How do you feel the Internet and social media have impacted cinema?


I think cinema, in it’s self, is an extension of the internet or social media. Whether it’s the aesthetics you see or the online discourse. You either see it play out in film or because of film, the conversation starts online.


Finding the perfect harmony between your artistic style and the collaborating teams' preferences is an art in itself. How do you find the balance?


I'm lucky enough to collaborate with people who understand me artistically. So it’s usually us

just feeding off of each other than butting heads.


Can you tell us about a particularly difficult project you’ve worked on, and what you learned from it? The most unforgettable line from a movie. What's that one quote that lives in your mind rent-free? How do you handle rejection or not getting chosen for a project or opportunity?


Lots of questions at once! I think my most recent project for me, I learned a lot. Not just as an artist but also just things about the industry. I was definitely tested in more ways than one whilst creating “Now That It’s Over”.


Watch "Cycles" Here:


Most Unforgettable quote from a movie? Anything from Mean Girls.


With rejection, I’m grateful to have a great and present support system so regardless of whether I feel sad or slighted by something, I can never give up and stay down about it too long. Unfortunately in this industry, you will hear a lot of no’s before that 1 big yes. So you gotta keep going or you might miss out on your moment.


We all face those pesky creative blocks and moments of self-doubt from time to time. How do you effectively navigate creative blocks and moments of self-doubt?


Creative block, for me, is easier to deal with because I just give myself time off to recharge. But self doubt is a big one, it’s tough cause it happens in moments and sometimes happens when great things are happening then you get one random moment of imposter syndrome. It’s hard. But it’s important to navigate that with grace. I try to be patient with myself during those moments.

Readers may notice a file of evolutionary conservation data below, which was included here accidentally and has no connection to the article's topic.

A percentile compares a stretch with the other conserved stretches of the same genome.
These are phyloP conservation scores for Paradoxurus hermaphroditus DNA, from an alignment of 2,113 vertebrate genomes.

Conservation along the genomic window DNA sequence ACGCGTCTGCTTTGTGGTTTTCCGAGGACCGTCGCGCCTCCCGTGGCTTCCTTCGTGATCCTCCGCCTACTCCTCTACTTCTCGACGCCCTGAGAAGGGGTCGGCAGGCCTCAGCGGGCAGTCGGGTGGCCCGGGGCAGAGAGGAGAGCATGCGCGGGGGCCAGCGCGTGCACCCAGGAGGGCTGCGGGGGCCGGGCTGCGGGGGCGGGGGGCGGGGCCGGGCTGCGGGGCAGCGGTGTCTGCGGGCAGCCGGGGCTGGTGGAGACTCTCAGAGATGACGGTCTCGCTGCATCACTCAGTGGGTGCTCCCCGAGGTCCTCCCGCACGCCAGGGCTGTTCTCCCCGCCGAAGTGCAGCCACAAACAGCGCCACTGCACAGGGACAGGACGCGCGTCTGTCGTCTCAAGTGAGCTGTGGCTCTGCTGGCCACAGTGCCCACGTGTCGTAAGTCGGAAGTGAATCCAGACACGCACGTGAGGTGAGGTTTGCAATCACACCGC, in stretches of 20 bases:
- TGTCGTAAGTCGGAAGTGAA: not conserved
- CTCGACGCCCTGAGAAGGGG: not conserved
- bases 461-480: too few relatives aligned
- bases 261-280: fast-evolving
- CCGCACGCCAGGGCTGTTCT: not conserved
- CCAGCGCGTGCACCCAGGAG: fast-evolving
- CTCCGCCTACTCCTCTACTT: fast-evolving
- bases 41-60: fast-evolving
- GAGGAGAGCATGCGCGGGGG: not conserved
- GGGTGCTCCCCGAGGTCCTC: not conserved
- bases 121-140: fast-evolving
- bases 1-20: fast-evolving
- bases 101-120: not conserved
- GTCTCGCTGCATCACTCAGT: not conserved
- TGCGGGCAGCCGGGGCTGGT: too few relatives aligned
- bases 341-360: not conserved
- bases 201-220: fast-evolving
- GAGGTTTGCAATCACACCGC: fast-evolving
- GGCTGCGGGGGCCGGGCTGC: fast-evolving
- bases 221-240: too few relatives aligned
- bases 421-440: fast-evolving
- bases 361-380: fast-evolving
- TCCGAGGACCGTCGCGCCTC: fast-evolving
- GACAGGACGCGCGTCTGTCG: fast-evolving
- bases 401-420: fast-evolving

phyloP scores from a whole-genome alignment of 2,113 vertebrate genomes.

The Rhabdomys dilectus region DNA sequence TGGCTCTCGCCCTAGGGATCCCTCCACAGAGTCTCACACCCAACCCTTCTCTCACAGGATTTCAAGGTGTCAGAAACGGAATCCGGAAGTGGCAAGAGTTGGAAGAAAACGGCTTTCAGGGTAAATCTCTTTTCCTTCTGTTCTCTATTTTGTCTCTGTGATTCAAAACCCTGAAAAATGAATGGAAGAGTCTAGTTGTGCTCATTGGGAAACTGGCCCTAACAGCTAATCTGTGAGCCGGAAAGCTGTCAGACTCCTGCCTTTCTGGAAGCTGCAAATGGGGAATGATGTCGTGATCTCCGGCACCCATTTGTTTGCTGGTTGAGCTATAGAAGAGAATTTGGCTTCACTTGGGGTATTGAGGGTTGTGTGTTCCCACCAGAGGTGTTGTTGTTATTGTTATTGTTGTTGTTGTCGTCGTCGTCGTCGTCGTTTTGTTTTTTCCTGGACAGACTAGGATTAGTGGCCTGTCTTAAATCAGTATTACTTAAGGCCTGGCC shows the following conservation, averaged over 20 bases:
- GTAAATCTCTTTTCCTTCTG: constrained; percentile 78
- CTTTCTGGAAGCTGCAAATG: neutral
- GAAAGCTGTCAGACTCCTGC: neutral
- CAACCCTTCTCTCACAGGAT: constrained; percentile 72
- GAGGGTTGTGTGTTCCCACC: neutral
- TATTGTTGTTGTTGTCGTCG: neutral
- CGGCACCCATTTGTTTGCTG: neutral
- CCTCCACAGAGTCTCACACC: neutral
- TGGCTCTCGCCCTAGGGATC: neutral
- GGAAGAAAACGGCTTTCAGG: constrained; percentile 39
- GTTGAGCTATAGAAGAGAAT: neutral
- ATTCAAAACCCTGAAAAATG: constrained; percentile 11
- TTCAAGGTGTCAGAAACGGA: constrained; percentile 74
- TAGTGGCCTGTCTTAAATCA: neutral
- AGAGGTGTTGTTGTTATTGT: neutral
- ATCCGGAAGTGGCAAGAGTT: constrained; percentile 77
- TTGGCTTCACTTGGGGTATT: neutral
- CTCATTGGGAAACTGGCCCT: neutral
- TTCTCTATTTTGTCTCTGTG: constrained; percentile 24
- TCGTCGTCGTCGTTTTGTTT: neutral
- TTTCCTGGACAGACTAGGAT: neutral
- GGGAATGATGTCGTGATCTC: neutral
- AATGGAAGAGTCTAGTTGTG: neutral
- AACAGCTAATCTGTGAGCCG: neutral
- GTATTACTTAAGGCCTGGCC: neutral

Managing the entrepreneurial aspects of being an artist is crucial for success. How do you handle the business side of the industry?

I am learning it as I go or as I grow. And I try to trust my intuition as much as possible. I believe everything functions on frequency and energy. But I also allow myself to say no to certain things, trusting that what’s for me will be for me. It’s a long game.


With SAG-AFTRA and the WGA on strike in their labor dispute against AMPTP. We're curious to know your take on the current state of the entertainment industry? What message would you like to send to AMPTP?


It's simple: pay them, give them suitable work environments. It’s not up for debate.


What do you envision for the future of cinema? And where you place yourself in the conversation?


The future of cinema will continue to push the envelope and I will either aid in telling those stories as a singer, actress. Or I will tell those stories as a director. Stay tuned.


Connect With SBX

X (Formerly Twitter): sbxmusic_

Instagram: @sbxmusic_

Facebook: @sbxmusic

Tik Tok: @sbxmusic_

YouTube: @sbxmusic